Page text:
- You can use a cleaning product that you have purchased or prepare yourself, for example, one with alcohol, dish soap, and clean water, or you can buy one from a specialty store.
- Wipe the countertop with the cleaner and a clean microfiber cloth dampened with warm water.
- Dry the countertop with a clean microfiber cloth.
Allow the granite to dry completely after cleaning before sealing.
- Even though you cleaned the water, it’s a good idea to make sure it’s completely dry.
- Give the granite 10 to 15 minutes to ensure all the moisture has evaporated before moving on to the next step.
- The sealer will not adhere as well if the granite is still wet.
Spray the sealer evenly over the entire surface of the granite
- Make sure the sealer covers all areas of the granite. The best option is to use a spray for a more uniform application.
- Once you’ve sprayed it on, wipe it off with a clean microfiber cloth, making sure the entire area has a cover with plastic.
- Choose an “impregnating” sealer designed for granite, which will sink into the stone. You will find them online or in part of the home improvement stores.
- Wipe off any excess after 15 minutes.
Apply another poultice the next day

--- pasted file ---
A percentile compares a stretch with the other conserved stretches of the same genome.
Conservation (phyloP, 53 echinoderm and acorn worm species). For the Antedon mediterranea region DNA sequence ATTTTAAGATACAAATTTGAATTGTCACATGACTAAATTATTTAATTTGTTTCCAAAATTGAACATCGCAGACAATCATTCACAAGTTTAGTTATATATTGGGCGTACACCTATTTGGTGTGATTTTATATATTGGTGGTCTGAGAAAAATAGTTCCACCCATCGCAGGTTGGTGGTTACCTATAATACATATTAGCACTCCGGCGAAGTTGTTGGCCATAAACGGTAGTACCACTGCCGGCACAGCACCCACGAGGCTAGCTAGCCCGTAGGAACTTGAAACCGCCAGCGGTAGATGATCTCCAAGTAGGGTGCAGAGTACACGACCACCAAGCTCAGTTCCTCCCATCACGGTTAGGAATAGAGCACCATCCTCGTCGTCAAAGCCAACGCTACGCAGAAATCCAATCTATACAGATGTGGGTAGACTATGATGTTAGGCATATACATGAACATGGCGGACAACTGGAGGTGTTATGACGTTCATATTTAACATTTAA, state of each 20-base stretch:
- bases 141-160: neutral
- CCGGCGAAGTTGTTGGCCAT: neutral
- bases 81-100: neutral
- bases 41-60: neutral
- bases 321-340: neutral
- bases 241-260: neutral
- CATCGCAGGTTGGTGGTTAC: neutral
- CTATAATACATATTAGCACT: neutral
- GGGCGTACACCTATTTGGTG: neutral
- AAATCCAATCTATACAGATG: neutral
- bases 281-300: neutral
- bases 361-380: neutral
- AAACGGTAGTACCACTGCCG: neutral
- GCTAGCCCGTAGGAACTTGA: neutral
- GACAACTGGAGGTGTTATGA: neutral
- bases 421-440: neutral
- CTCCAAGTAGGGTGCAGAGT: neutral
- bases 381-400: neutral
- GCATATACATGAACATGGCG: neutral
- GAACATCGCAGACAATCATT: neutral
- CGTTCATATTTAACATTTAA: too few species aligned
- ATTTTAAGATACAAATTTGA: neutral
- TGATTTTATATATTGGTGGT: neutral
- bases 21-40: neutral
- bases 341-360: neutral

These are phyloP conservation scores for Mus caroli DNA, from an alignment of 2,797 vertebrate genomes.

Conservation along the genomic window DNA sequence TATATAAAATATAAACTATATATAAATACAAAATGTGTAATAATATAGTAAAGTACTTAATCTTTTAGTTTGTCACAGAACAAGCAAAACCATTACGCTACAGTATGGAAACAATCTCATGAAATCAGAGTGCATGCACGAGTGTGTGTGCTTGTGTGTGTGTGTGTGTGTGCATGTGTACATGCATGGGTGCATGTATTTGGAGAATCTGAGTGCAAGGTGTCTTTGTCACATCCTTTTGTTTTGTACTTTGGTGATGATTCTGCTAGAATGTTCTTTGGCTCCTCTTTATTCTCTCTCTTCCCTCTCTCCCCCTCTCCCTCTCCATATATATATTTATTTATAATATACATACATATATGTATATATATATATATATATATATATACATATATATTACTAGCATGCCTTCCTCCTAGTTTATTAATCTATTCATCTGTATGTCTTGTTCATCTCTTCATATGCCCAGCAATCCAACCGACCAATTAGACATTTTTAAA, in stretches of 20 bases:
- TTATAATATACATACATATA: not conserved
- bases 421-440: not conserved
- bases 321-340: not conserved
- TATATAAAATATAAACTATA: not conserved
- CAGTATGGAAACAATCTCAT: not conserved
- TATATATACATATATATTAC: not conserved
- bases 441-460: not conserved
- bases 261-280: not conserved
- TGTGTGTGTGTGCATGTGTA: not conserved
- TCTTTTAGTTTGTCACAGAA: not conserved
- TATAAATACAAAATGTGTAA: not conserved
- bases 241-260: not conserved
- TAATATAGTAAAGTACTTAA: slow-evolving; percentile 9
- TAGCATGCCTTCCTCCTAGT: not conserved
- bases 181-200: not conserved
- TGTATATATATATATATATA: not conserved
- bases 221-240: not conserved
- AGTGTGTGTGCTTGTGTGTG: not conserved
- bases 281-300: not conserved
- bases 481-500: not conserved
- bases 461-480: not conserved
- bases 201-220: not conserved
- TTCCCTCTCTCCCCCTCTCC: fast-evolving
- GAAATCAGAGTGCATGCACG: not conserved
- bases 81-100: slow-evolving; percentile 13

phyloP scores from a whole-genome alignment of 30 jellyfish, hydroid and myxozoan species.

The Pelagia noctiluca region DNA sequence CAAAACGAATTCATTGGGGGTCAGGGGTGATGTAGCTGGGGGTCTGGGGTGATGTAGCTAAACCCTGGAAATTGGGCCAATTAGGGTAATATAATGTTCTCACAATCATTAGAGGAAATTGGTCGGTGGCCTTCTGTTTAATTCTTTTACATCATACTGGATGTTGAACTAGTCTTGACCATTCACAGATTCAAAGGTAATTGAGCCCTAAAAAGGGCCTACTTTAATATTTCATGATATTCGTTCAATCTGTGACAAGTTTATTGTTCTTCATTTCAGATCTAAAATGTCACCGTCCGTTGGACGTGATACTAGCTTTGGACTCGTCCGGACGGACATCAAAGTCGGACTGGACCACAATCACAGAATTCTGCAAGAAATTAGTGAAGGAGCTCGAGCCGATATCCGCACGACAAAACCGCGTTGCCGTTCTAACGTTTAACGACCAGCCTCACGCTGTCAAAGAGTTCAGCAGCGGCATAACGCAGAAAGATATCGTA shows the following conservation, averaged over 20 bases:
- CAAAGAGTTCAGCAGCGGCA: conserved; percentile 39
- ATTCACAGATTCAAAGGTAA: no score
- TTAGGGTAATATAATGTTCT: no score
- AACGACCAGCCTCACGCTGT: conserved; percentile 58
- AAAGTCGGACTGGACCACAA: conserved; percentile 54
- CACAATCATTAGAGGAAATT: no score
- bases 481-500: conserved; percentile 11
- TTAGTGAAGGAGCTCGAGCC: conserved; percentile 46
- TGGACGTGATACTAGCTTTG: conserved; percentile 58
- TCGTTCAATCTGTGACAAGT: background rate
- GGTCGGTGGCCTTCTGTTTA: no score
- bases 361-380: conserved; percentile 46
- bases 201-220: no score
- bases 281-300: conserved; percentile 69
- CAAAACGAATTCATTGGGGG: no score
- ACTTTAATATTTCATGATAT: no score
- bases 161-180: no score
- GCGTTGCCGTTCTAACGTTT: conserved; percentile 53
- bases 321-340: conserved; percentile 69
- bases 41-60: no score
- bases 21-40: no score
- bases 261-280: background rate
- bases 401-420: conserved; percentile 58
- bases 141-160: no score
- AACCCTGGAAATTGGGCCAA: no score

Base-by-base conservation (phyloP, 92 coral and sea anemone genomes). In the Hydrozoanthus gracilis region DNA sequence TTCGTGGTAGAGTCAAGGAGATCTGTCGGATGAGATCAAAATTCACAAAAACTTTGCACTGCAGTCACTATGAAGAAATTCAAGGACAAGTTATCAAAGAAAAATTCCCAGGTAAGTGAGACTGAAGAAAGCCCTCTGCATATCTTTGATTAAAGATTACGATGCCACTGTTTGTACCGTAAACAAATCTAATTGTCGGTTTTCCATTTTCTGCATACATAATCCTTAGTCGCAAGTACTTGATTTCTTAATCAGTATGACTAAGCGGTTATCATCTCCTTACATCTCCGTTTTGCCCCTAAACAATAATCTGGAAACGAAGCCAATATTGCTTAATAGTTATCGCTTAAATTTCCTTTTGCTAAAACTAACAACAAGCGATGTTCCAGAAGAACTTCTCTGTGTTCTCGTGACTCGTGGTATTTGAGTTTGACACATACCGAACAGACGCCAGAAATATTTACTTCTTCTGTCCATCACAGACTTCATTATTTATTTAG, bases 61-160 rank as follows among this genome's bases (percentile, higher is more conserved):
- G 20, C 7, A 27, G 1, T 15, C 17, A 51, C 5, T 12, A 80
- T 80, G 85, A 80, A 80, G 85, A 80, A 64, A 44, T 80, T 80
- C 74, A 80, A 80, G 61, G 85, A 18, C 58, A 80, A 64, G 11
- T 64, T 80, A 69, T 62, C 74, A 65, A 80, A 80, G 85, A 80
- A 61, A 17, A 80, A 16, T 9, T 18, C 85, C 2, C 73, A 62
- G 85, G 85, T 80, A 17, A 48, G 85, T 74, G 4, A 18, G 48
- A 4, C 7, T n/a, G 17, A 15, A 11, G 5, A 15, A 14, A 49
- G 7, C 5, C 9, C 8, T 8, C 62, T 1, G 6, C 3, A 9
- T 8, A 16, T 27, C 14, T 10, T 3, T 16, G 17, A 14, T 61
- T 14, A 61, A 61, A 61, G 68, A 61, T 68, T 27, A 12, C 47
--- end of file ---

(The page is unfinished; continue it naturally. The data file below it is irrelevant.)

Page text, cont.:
- To make sure the counters are well sealed, use a second poultice.
- After applying the first coat, the day, wipe the counters again to make sure they are clean and let them dry.
- Spray and wipe with a second coat, then wipe off any excess after 15 minutes.
- A second coat is not necessary. However, it will help ensure even coverage, and the sealer will last longer.
- If you want to remove oil stains from granite paving, it is important to call in a specialist if you feel you are not qualified for this job.
Some more facts about Granite Countertops
- Clean stains with hydrogen peroxide (12%) and a few drops of ammonia at hair-bleaching strength.
- Create a poultice with one of the absorbing agents and 12% hydrogen peroxide or acetone instead of hydrogen peroxide.